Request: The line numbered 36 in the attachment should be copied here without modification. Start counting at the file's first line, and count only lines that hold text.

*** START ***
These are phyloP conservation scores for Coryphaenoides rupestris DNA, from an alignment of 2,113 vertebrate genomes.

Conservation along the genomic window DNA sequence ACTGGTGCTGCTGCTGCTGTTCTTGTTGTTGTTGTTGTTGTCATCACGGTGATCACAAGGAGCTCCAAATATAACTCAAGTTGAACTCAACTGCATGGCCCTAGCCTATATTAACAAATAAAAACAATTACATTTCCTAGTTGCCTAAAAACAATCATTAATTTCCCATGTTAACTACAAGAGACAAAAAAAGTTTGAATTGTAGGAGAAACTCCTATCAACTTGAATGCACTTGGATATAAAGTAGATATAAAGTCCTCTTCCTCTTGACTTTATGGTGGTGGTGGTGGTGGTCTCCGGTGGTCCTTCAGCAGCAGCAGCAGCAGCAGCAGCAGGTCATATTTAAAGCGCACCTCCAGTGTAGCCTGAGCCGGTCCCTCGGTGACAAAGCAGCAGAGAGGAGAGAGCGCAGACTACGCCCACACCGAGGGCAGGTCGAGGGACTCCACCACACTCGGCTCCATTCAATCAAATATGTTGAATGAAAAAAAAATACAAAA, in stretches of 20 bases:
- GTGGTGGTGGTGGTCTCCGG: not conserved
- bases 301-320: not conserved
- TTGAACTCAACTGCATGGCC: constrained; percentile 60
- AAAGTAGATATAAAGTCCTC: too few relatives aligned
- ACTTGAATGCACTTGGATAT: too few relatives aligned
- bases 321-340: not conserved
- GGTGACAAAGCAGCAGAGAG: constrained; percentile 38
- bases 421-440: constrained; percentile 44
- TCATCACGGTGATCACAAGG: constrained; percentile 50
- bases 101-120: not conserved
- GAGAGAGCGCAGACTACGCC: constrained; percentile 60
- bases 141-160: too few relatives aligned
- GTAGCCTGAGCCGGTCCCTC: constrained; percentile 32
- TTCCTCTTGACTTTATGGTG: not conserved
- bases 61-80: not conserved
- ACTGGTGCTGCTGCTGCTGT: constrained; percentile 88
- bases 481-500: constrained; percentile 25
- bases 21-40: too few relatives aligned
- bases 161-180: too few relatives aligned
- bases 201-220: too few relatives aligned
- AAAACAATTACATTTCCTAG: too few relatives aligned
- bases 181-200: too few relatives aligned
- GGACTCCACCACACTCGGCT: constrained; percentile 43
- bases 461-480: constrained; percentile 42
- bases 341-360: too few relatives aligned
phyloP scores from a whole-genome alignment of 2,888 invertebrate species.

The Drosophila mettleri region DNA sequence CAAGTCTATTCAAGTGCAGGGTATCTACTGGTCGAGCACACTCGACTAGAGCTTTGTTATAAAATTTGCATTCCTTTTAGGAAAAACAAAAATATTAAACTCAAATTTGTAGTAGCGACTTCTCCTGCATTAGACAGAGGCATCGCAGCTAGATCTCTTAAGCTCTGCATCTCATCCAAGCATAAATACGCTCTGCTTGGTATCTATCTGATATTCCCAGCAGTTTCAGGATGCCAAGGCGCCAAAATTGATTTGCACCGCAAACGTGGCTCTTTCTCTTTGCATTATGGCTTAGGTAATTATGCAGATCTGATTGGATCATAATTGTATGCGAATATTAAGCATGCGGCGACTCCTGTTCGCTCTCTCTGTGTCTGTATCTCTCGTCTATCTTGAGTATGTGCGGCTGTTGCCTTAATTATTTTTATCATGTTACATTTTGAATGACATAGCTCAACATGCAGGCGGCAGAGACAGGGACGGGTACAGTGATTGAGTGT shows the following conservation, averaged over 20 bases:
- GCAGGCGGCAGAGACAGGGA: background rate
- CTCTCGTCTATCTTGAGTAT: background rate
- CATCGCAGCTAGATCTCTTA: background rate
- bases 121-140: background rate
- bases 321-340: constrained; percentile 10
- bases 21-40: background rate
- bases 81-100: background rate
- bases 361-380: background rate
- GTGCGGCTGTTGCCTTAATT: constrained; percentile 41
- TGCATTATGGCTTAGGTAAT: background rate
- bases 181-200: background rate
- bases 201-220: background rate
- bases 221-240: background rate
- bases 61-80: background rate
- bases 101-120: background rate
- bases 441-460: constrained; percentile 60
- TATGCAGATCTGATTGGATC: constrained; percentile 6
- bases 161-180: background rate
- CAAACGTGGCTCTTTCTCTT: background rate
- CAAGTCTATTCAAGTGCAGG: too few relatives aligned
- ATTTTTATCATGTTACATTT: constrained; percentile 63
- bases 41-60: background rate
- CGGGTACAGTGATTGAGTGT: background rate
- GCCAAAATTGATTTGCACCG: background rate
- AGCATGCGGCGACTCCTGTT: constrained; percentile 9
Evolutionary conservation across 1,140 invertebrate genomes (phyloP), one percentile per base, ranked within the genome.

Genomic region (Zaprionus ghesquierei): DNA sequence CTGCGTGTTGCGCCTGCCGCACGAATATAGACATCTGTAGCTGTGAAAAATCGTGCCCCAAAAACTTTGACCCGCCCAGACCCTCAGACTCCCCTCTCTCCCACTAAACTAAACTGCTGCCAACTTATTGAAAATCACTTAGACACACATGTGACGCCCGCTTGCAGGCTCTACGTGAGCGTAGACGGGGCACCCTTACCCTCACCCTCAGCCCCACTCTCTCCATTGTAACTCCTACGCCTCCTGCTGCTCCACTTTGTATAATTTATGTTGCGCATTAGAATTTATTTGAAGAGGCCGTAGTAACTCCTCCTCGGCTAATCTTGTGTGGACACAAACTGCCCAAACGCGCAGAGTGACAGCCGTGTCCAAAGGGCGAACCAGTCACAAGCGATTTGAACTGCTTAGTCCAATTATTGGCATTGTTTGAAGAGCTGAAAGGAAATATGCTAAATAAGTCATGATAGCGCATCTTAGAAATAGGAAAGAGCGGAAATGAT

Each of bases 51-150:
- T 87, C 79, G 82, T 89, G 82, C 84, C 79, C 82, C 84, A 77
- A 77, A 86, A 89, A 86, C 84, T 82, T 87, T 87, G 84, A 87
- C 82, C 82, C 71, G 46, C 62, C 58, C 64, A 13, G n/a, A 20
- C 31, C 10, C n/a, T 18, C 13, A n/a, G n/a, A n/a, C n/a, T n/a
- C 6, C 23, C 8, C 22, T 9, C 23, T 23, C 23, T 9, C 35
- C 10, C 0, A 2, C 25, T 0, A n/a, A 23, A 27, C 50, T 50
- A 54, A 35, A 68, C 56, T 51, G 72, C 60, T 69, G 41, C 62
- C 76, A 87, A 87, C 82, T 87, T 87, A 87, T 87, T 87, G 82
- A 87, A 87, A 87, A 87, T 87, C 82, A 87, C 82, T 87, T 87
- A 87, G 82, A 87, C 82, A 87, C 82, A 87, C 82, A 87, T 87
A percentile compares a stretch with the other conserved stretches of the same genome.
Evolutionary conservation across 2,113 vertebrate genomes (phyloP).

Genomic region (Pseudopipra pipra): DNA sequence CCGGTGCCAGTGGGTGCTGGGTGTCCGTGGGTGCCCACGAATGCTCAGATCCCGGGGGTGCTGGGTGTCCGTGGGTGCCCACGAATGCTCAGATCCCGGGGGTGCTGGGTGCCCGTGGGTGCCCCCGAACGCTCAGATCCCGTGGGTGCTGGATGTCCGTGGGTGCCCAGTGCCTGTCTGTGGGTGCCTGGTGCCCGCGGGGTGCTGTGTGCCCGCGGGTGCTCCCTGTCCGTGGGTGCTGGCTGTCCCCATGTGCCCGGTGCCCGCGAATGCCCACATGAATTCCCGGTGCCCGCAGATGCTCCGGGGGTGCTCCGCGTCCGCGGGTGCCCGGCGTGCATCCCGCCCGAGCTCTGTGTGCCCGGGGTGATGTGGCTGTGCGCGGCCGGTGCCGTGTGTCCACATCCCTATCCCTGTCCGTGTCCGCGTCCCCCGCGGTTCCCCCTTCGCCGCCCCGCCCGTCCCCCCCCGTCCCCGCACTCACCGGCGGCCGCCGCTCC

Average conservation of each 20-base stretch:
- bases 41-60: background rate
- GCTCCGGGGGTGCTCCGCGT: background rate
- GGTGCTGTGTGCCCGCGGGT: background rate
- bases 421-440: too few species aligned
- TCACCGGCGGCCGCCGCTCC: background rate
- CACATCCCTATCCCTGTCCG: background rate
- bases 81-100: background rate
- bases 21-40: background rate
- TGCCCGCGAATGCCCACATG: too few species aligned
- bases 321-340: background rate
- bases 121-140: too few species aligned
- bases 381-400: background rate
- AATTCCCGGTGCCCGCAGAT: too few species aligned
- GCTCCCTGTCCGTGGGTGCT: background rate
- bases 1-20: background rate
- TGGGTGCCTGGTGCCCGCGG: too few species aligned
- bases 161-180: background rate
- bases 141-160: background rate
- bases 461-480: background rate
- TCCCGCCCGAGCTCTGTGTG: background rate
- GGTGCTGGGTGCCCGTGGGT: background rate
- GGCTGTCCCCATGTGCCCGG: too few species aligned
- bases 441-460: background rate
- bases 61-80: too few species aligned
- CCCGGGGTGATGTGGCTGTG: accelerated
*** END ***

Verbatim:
- bases 81-100: background rate